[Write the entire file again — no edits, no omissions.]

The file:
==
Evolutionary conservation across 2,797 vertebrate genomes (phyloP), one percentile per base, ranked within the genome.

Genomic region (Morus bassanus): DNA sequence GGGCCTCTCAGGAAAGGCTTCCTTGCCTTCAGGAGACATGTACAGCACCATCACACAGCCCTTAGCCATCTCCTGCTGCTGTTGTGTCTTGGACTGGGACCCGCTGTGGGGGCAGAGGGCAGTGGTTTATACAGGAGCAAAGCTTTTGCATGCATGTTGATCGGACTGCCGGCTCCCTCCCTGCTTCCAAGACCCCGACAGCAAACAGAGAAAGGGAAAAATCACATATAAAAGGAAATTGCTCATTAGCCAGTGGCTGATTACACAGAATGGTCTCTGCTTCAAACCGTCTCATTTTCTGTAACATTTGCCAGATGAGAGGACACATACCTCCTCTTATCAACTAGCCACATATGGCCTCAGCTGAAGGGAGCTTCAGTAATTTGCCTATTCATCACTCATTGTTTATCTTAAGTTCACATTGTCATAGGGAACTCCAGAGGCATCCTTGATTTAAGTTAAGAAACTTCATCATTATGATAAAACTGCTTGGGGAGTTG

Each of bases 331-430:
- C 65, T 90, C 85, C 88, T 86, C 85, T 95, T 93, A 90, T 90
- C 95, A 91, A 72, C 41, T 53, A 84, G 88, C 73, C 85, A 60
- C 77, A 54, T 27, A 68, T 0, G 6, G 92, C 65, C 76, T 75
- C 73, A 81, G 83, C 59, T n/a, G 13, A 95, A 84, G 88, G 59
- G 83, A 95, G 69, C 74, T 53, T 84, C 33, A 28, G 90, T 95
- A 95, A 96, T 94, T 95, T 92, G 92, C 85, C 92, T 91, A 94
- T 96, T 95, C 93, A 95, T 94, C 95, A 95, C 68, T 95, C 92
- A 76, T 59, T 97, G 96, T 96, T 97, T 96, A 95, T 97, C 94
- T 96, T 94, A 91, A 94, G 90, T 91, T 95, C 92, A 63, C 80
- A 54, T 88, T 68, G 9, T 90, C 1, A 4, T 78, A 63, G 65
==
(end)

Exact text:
Evolutionary conservation across 2,797 vertebrate genomes (phyloP), one percentile per base, ranked within the genome.

Genomic region (Morus bassanus): DNA sequence GGGCCTCTCAGGAAAGGCTTCCTTGCCTTCAGGAGACATGTACAGCACCATCACACAGCCCTTAGCCATCTCCTGCTGCTGTTGTGTCTTGGACTGGGACCCGCTGTGGGGGCAGAGGGCAGTGGTTTATACAGGAGCAAAGCTTTTGCATGCATGTTGATCGGACTGCCGGCTCCCTCCCTGCTTCCAAGACCCCGACAGCAAACAGAGAAAGGGAAAAATCACATATAAAAGGAAATTGCTCATTAGCCAGTGGCTGATTACACAGAATGGTCTCTGCTTCAAACCGTCTCATTTTCTGTAACATTTGCCAGATGAGAGGACACATACCTCCTCTTATCAACTAGCCACATATGGCCTCAGCTGAAGGGAGCTTCAGTAATTTGCCTATTCATCACTCATTGTTTATCTTAAGTTCACATTGTCATAGGGAACTCCAGAGGCATCCTTGATTTAAGTTAAGAAACTTCATCATTATGATAAAACTGCTTGGGGAGTTG

Each of bases 331-430:
- C 65, T 90, C 85, C 88, T 86, C 85, T 95, T 93, A 90, T 90
- C 95, A 91, A 72, C 41, T 53, A 84, G 88, C 73, C 85, A 60
- C 77, A 54, T 27, A 68, T 0, G 6, G 92, C 65, C 76, T 75
- C 73, A 81, G 83, C 59, T n/a, G 13, A 95, A 84, G 88, G 59
- G 83, A 95, G 69, C 74, T 53, T 84, C 33, A 28, G 90, T 95
- A 95, A 96, T 94, T 95, T 92, G 92, C 85, C 92, T 91, A 94
- T 96, T 95, C 93, A 95, T 94, C 95, A 95, C 68, T 95, C 92
- A 76, T 59, T 97, G 96, T 96, T 97, T 96, A 95, T 97, C 94
- T 96, T 94, A 91, A 94, G 90, T 91, T 95, C 92, A 63, C 80
- A 54, T 88, T 68, G 9, T 90, C 1, A 4, T 78, A 63, G 65